Absorbed: Made Up Of Quotes

Sharing the quotes from books, poems and films that have been absorbed "bone deep".

A while ago, Imogen Russell Williams wrote about the very appealing idea that poetry lovers are “made up” of their favourite lines and phrases.  About poetry that has been “absorbed bone deep” to find itself called upon to help deal with difficult or intense emotional moments.

This image has stayed with me. So excuse me, reader, while I crack open my ribcage and pour out some of the quotes that I keep stored inside.

In  Alan Bennet’s The History Boys, Hector voices something that any literature lover will agree with:

The best moments in reading are when you come across something — a thought, a feeling, a way of looking at things — that you’d thought special, particular to you. And here it is, set down by someone else, a person you’ve never met, maybe even someone long dead. And it’s as if a hand has come out and taken yours.

It’s incredible that by structuring a sentence, something that should be arbitrary can suddenly make sense to a reader in a way that the author never intended. Coincidently, this quote is one of the ones I feel ‘make’ me. In my meanderings through literature, I regularly am hit over the head by sentences that embed themselves there for years to come. Whenever this strikes me  I immediately have to document it somewhere. I scrawl it down in a notebook, go online and post it on my Tumblr or Twitter, surrounding myself instantly with the words to remember that moment; Yes. I understand. I feel that way too.
Take poetry. Whilst embarking upon the mess of T.S Eliot’s The Waste Land at uni, a simple short line revealed itself to me.
My feet are at Moorgate and my heart under my feet
Immediately I underlined, starred and highlighted this phrase, faced with ten words that I felt I should have already known. Although the setting of The Waste Land crosses centuries and landscapes  it is the “Unreal city” of the poem that Eliot returns to – to London, my home. I understood the line, could put myself right between it, getting off at any Underground stop after travelling away from home and being filled with the love and comfort of the familiar, my infatuation with my city, reflected in the work of another.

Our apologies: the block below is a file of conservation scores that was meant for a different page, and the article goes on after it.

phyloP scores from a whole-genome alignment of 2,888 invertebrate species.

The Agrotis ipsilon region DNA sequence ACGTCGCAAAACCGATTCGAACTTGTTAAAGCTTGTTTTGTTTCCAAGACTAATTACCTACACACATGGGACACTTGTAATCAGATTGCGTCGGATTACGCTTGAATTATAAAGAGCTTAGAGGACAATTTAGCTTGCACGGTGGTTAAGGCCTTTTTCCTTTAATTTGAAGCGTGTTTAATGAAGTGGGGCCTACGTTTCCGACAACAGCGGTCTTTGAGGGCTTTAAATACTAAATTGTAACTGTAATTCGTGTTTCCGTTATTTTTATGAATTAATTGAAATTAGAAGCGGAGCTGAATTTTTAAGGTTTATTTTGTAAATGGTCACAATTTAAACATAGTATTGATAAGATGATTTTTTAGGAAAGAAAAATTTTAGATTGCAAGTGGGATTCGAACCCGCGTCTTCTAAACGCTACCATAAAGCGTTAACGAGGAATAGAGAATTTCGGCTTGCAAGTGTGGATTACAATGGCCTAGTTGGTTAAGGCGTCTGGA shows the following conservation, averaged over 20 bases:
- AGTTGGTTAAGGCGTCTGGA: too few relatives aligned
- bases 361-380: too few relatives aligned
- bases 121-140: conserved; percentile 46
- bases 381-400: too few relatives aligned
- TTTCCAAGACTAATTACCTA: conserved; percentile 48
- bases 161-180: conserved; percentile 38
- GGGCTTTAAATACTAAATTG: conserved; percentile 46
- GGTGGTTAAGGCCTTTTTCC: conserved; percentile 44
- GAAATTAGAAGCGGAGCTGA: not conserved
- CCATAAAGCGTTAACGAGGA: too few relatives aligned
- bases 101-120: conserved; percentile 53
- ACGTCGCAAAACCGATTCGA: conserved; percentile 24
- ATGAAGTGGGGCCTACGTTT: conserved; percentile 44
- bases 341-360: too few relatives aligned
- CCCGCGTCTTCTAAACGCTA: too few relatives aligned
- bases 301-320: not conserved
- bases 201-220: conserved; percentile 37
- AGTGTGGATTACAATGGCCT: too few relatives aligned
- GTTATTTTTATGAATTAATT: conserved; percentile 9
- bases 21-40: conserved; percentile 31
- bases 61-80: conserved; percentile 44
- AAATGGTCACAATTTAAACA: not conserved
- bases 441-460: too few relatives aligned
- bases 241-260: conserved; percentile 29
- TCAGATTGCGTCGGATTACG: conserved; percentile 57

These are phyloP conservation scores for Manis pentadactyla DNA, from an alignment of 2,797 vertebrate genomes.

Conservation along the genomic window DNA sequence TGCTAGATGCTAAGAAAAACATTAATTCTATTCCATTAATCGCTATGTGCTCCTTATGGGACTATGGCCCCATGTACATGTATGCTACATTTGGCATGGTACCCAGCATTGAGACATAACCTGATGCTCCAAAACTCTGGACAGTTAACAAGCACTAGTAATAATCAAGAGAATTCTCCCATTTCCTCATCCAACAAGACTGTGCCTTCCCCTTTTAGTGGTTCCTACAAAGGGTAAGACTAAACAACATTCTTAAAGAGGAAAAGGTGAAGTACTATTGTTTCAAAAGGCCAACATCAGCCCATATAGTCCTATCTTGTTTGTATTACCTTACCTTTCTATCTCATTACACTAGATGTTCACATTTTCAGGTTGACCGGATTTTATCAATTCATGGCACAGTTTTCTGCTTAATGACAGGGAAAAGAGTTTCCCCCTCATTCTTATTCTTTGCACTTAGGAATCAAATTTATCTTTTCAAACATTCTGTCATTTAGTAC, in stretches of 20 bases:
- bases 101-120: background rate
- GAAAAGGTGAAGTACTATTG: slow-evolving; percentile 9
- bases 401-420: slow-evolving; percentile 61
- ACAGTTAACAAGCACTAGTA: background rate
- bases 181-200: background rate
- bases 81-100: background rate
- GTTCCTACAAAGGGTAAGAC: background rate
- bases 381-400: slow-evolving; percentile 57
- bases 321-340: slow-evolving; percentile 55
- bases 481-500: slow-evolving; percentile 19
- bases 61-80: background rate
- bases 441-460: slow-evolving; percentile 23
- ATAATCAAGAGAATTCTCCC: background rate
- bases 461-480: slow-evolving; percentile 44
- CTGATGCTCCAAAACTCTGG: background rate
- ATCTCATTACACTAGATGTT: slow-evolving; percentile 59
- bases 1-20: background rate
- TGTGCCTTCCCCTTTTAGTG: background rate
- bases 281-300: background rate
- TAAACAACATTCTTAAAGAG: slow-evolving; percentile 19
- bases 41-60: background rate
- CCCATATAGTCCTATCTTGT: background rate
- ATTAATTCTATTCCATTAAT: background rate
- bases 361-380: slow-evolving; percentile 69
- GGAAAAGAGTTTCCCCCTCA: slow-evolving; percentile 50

But you don’t only find your words in reading. You can hear them being spoken, watch them being performed right in front of you.
Sarah Kay, in her long-celebrated  “B” performance, suddenly acknowledges a part of me I thought would never be uncovered.


You’re just smelling for smoke,
so you can follow the trail back to a burning house
to find the boy who lost everything in the fire
to see if you can save him
or else find the boy who lit the fire in the first place
to see if you can change him 
 Or Anis Mojgani in “Shake the Dust”, picking me up from my doubts, and brushing me off, informing me to
not let a second go by that does not remind you that your heart beats nine hundred times a day, and there are enough gallons of blood to make you an ocean. 
That advice seemed so perfectly moulded to fit around me that I hit the replay button and memorise the exact structure and rhythm, to repeat over and over to myself until I know it as well as it knows me.
Another is the tagline to the Wes Anderson film ‘The Royal Tenanbaums’. My family is not as quirky, eccentric or pastel toned as the Tenanbaums, but the tagline for the film seems such a perfect fit for my family, and how we relate to one another, that I may as well start making us all move in slow motion to an indie soundtrack (#filmreferences).
Family isn’t a word. It’s a sentence.
These are just a few examples of times that the thing that I’ve been interested in, be it literature, performance or films, suddenly giving me something in return. It is one of my favourite things about being aware and actively engaging myself with words. Being passive and uninvolved would mean missing out on this gift, on the moment of recognition.
To me, the sensation of a  “hand coming out and taking yours” will never become old, and I don’t intend to let it stop happening.

Bridie Wilkinson | @bridifer | Russian Novel